Re: mosh ITP not done, just package name taken over
Joey Hess <email@example.com> writes:
> Christoph Egger wrote:
>> Christoph Egger <firstname.lastname@example.org> writes:
>> > Read Policy 5.1 again
>> Well right, that's devref, clicked on the wrong link but still
> But still nothing. ITP is more often than not a pointless bureaucracy.
> The turnaround time for packaging the average package is less than the
> turnaround time in getting back a ITP bug number. Chances are very high
> that ITP filing has wasted more time than it's ever saved in duplicated
> work. It's also caused much stalling of legitimate work.
I agree with you that filing an ITP for a package that you can just
upload is just pointless busy work. But aparently you should still do it
to publicize that your package now exists.
> I don't completly boycott filing ITP bugs. I've filed at least three this
> decade; two for packages I could not immediatly upload due to a
> copyright issue, and one for a package that had an independent
> debianization not in the archive. Applying a little common sense to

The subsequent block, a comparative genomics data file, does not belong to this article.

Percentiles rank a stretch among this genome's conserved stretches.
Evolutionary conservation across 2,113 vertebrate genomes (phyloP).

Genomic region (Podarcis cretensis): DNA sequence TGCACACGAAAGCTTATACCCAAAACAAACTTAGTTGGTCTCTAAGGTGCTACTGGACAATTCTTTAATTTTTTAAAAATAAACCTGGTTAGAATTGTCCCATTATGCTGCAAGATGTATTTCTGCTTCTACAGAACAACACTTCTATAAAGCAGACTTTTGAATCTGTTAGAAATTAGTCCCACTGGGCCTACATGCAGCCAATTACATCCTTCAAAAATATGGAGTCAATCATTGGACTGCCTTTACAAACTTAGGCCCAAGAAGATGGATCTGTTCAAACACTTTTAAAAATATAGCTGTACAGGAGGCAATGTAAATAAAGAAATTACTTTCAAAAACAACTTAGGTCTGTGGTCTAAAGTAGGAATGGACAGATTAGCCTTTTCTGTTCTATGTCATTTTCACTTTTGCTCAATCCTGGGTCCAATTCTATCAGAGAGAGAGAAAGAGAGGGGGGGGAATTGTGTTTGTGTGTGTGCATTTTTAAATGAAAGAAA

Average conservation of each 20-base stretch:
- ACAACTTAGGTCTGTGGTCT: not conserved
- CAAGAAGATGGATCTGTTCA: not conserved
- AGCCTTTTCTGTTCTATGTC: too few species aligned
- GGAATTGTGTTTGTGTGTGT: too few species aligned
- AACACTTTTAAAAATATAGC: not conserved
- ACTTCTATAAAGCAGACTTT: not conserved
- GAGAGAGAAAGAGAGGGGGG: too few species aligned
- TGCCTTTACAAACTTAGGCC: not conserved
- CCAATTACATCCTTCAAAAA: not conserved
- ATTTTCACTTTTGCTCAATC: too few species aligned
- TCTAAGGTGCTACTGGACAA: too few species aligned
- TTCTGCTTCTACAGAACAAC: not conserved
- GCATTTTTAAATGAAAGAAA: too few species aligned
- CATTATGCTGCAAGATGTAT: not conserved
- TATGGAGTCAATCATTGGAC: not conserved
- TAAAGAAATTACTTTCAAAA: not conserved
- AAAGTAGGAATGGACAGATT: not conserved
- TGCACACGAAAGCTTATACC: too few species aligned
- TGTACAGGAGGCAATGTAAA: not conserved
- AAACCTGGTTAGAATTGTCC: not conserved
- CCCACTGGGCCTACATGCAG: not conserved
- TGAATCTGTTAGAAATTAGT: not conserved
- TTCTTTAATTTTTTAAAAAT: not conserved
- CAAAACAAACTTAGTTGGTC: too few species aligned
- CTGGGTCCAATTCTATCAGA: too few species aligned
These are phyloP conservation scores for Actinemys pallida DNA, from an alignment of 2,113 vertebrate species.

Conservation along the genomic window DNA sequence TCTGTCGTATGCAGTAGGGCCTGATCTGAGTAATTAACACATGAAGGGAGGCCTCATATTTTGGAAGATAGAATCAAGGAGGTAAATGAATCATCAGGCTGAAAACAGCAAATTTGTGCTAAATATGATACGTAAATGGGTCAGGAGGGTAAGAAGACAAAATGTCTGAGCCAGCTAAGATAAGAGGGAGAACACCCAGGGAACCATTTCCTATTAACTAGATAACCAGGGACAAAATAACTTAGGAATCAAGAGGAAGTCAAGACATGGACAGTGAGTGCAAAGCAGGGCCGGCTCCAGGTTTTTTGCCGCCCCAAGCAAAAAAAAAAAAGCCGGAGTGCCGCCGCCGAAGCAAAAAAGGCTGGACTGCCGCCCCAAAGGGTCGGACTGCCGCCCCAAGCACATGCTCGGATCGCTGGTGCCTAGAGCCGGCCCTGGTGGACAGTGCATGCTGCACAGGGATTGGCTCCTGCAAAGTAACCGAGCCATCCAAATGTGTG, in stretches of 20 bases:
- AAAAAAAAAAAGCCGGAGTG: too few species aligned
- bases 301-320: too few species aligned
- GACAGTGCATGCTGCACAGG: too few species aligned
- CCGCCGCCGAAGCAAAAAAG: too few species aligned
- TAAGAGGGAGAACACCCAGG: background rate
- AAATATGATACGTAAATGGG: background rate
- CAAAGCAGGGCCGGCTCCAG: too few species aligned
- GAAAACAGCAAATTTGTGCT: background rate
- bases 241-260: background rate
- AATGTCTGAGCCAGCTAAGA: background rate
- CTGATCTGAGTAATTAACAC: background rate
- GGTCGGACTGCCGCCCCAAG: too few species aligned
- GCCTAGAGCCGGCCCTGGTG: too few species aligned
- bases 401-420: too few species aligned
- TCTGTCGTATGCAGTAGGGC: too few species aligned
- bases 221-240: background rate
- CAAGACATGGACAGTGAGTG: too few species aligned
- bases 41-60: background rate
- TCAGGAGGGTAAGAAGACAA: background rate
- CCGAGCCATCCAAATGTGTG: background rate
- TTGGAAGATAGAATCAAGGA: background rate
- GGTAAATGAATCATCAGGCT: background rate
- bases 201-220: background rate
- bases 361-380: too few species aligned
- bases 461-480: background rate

> filing ITP bugs will get you a long way toward realizing any possible
> The appropriate thing to do when confronted with a months-old ITP
> for a package with the same content or name as your package is almost
> certianly to ignore old "intent" and get on with it.
> see shy jo
But this goes to far. ITP specifically exists to state that you are
working on the package so that others can contact you before they work
on the same thing. And they make the most sense when the packaging is
going to take a while.
Simply ignoring the ITP or hijacking the ITP is just rude.
There might be a good reason why the ITP is staled, like your own
example with copyright issues. What would you say if someone else just
ignored your ITP and uploaded the package without clearing up the
copyright issues or even uploading a different package hijacking your
package name? When you have to resolve legal issues with upstream a
delay of a month or two is nothing.